Everything old is new again! I’m re-reading Sweet Valley High. The seminal 1980s teen fiction series has been re-released electronically. And the best part? Original cover art! I’m guessing some readers who are my age also grew up with Sweet Valley’s blonde protagonists Elizabeth and Jessica Wakefield. For those of you who aren’t familiar, here’s a quick overview:
Sweet Valley High is a series of young adult novels written by Francine Pascal. They chronicle the scintaliating escapades of the eponymous Southern California school’s junior class. The main characters are sixteen-year-old twin sisters Elizabeth and Jessica. Liz and Jess are described in every book as having shoulder length blonde-hair, flashing blue-green eyes, “perfect” skin, and “perfect” figures. They also have perfect parents, a perfect, super-studly older brother and they all live together in their perfect ranch-style, California back-split.
Except for the fact that Liz wears her hair pulled back in barrettes and Jess lets hers hang free, the twins are virtually indistinguishable in terms of their frequently lauded physical perfection. Their personalities, however, are completely opposite.
Jess is top dog at the sorority. Liz is editor of the newspaper. Liz has a steady boyfriend. Jess is a serial dater. Jess is self-absorbed and kind of a jerk sometimes. Liz is also a self-centered pain in the ass but in a super-condescending, pseudo-altruistic way that my fifth-grade brain interpreted as “nice.”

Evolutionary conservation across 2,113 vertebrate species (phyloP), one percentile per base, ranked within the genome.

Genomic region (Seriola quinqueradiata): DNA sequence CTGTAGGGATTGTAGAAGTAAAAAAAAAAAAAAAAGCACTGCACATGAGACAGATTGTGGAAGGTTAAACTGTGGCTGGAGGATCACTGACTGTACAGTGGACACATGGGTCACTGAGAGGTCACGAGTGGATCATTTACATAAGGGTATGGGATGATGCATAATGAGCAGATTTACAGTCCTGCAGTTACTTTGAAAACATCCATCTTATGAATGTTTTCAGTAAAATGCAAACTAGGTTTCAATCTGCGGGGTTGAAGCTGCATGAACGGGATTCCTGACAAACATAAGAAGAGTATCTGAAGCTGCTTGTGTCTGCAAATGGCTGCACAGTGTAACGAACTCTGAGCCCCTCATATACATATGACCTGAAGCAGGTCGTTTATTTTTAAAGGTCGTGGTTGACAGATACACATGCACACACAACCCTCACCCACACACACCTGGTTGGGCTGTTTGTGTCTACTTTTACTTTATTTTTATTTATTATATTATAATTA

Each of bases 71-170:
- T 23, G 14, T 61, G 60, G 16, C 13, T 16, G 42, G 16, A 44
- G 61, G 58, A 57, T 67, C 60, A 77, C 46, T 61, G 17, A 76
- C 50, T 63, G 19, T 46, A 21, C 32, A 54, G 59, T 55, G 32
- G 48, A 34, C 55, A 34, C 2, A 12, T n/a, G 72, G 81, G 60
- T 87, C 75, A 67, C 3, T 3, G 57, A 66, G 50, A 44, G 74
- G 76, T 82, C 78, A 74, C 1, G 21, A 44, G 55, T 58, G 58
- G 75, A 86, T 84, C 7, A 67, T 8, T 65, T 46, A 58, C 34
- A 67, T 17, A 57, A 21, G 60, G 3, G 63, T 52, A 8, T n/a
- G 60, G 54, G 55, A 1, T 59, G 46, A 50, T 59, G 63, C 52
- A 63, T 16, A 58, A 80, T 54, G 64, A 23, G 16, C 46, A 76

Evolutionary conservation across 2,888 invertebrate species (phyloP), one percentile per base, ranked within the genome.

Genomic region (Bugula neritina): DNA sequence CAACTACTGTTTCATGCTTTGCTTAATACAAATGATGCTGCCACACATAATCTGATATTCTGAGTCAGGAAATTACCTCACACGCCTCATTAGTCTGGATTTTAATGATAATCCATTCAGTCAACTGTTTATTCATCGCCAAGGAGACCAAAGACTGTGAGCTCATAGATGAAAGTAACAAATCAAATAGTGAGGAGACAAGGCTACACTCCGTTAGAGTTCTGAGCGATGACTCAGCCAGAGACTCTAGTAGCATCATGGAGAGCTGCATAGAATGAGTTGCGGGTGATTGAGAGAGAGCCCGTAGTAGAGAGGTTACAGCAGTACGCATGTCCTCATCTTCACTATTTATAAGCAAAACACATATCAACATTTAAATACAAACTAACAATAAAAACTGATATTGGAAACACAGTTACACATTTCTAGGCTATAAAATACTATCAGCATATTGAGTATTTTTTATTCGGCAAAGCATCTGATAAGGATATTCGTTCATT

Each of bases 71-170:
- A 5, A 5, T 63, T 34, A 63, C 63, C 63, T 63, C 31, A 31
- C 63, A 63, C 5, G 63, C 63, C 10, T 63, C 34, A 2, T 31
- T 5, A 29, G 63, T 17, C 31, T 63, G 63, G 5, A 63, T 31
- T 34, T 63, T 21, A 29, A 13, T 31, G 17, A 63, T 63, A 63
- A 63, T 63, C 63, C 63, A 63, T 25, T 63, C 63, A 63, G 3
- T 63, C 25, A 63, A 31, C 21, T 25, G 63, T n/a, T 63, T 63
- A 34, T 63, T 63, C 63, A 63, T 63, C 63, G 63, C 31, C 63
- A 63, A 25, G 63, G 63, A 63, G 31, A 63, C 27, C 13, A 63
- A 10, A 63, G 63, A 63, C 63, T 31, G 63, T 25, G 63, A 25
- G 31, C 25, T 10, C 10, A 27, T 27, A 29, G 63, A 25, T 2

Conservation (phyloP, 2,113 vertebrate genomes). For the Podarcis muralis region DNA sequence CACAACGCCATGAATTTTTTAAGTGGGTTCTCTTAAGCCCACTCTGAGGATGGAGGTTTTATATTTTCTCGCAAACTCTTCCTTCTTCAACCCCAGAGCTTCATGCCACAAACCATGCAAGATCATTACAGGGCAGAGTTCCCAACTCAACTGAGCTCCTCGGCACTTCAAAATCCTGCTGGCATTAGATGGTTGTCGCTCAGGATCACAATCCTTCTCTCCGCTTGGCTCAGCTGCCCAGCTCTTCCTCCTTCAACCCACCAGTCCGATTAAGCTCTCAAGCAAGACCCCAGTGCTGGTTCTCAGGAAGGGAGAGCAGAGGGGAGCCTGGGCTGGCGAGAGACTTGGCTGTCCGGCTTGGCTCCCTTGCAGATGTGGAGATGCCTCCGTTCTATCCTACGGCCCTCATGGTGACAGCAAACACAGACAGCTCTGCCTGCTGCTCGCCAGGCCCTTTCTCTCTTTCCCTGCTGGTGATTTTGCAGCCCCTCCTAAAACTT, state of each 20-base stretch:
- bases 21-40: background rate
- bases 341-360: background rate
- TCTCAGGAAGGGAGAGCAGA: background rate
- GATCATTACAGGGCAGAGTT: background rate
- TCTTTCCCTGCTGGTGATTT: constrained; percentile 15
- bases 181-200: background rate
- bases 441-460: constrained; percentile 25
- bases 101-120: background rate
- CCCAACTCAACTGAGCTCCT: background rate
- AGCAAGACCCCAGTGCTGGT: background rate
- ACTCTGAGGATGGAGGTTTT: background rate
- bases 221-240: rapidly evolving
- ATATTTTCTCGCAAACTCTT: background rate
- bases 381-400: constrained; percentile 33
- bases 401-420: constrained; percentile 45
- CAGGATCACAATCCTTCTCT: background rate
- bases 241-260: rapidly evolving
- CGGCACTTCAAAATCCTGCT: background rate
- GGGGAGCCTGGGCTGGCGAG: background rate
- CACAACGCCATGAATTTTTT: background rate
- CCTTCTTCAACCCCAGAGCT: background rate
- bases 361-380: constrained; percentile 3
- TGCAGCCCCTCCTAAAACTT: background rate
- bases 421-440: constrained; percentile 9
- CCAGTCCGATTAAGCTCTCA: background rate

Sweet Valley High is also populated by cavalcade of teenage characters. Winston Egbert – the token geek. Bruce Patman – the wealthy, attractive jackass that’s a guy. Lila Fowler – the wealthy, attractive jackass that’s a girl. Regina Morrow – the hearing-impaired, ethereal beauty and perpetual victim. Lois Waller – the fat girl whom Jess torments and Liz patronizes. Todd Wilkins – all-American dream-hunk and Elizabeth’s steady.
If you’ve never experienced SVH, I know I’m making the series sound awful. That’s because it kind of was. But I didn’t use to think so. As a kid, Sweet Valley High was a fascinating peek into what I assumed life would be in a few short years when I started high school.
The Sweet Valley teens were glamourous! They drove cars. They hung out at The Dairi Burger after school. They went on spring break trips to Malibu and Cannes! Once Elizabeth was in a motoycycle accident and wound up in a coma! She eventually woke up but she had Jessica’s scheming conniving personality! My fifth grade mind was blown! In book number two – Secrets – Bruce Patman is making out with Jessica at a pool party AND UNDOES HER BIKINI TOP UNDER THE WATER! Let me tell you, when I first read that, it had the effect of straight-up porn. And I wanted to read more. Which I did.
Francine Pascale’s books explored many things most of the adults in my life weren’t discussing with me. They likely assumed I was too young to be curious about romance, relationships or sex. Meanwhile, I was dying to know. Sweet Valley High felt like an answer to many of my questions. I devoured them like literary candy. And like candy, the short-term experience was delicious but the long-term effects were less than healthy. In retrospect, I internalized a lot of what I read in those books as truth.